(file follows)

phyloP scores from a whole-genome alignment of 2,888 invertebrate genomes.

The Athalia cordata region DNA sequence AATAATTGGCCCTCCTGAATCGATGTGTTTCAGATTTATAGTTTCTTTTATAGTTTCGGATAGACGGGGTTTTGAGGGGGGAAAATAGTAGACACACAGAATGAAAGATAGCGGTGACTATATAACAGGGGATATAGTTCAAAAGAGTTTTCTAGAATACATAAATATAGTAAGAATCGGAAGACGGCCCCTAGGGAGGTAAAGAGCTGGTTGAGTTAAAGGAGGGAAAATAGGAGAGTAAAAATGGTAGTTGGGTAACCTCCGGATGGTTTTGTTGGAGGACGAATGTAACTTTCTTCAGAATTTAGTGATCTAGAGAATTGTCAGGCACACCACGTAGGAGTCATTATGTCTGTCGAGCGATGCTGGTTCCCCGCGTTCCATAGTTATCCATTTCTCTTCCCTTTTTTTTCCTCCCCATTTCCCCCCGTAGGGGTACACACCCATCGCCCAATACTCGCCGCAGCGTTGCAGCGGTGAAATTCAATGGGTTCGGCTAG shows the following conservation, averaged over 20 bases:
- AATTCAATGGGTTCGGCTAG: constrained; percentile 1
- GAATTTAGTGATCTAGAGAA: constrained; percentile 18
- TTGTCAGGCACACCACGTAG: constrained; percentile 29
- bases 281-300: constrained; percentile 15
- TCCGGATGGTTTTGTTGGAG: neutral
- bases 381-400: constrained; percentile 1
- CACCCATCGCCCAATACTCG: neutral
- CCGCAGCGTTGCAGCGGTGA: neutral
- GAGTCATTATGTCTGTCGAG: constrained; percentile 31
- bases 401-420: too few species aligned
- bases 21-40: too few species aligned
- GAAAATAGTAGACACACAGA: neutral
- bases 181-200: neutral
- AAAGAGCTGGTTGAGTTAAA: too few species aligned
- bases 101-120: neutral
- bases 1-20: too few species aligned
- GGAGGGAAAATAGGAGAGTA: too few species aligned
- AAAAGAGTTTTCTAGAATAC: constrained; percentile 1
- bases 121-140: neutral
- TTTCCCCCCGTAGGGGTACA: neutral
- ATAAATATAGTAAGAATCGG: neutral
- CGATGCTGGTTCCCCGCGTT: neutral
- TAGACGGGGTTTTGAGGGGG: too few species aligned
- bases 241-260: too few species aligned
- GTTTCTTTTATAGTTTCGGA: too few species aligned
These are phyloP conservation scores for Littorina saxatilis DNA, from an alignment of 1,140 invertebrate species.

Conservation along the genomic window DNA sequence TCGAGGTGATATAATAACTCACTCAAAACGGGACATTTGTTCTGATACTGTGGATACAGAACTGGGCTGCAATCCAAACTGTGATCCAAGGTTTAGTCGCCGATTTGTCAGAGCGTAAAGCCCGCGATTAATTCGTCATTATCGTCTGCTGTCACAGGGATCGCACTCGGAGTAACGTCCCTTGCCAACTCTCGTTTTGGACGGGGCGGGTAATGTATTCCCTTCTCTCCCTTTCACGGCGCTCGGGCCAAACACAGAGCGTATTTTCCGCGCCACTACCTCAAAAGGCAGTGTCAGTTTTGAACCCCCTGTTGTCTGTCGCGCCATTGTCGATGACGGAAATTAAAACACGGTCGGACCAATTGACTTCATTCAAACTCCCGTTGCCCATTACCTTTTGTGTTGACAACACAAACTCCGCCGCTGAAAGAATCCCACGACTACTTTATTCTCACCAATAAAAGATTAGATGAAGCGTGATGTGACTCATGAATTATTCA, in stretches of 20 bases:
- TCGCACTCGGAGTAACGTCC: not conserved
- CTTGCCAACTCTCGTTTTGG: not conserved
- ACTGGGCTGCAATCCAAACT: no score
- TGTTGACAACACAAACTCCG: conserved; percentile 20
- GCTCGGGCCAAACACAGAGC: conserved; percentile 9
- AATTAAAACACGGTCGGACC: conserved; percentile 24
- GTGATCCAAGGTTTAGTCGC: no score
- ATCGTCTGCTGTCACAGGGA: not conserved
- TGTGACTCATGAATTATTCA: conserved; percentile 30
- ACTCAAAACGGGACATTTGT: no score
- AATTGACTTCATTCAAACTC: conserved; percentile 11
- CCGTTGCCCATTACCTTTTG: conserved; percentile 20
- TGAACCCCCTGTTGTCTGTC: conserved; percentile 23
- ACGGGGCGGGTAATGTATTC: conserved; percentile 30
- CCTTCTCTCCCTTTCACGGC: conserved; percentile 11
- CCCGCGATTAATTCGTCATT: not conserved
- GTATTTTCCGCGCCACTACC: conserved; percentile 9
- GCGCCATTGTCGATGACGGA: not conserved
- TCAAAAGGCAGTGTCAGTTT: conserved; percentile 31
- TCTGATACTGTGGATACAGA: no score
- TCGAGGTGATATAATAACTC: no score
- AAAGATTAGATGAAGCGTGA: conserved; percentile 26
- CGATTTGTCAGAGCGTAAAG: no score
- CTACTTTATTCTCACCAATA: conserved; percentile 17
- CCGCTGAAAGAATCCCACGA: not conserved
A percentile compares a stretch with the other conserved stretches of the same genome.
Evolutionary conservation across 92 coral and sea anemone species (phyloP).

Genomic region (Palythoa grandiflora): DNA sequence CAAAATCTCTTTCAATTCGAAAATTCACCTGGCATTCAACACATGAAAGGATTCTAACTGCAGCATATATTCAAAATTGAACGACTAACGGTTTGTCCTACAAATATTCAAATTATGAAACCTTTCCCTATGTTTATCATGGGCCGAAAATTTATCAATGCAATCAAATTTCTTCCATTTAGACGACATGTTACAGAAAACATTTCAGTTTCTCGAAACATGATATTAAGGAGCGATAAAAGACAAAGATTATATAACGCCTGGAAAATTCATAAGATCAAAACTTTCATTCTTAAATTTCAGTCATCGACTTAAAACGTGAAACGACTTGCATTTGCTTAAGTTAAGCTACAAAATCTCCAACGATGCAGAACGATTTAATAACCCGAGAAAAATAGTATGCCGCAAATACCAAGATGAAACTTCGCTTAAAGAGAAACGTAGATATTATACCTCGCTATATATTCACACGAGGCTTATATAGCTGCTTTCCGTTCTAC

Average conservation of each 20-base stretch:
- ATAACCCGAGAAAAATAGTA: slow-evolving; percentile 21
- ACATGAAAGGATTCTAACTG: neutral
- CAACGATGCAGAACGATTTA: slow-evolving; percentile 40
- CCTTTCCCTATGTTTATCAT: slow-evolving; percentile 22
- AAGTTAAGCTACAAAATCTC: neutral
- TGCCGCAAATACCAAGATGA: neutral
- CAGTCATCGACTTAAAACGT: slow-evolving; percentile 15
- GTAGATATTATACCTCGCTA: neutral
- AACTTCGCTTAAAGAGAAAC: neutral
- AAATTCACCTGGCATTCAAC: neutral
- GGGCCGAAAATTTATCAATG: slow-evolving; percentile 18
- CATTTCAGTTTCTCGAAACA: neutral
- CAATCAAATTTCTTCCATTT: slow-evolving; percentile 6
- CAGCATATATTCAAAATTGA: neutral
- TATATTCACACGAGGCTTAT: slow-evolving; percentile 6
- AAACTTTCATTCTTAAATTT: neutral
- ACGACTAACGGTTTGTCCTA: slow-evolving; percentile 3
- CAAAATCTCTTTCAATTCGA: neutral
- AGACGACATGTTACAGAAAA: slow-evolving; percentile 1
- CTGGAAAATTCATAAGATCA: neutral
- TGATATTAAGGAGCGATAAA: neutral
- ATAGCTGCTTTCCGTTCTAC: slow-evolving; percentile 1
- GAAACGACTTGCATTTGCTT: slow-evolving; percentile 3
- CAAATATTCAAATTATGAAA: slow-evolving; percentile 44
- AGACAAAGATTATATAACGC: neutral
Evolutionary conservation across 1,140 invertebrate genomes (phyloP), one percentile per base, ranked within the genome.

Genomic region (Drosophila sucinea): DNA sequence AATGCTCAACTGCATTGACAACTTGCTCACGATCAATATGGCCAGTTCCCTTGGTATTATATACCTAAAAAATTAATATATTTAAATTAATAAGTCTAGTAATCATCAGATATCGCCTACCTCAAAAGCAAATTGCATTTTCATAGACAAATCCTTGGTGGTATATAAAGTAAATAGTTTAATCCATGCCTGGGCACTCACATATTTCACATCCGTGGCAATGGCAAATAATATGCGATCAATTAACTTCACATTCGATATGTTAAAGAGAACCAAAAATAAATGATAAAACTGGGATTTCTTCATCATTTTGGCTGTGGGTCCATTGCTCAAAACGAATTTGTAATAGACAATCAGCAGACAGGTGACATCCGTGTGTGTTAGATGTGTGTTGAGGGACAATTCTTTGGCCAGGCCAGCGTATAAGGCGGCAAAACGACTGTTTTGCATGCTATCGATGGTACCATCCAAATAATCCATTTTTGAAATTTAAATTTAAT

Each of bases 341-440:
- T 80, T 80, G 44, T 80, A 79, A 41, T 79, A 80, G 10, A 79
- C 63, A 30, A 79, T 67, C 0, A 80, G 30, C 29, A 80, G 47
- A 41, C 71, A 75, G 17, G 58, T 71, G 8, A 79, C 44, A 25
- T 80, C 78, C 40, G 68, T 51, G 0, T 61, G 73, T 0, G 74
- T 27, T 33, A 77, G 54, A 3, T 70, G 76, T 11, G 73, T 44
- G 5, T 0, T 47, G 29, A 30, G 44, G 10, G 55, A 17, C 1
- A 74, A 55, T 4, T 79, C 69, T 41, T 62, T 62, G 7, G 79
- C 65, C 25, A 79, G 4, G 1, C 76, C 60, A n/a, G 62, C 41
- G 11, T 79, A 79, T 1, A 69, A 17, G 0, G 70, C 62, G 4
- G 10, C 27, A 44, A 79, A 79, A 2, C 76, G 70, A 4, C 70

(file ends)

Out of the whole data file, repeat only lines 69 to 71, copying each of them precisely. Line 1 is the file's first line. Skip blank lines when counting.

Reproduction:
- GGGCCGAAAATTTATCAATG: slow-evolving; percentile 18
- CATTTCAGTTTCTCGAAACA: neutral
- CAATCAAATTTCTTCCATTT: slow-evolving; percentile 6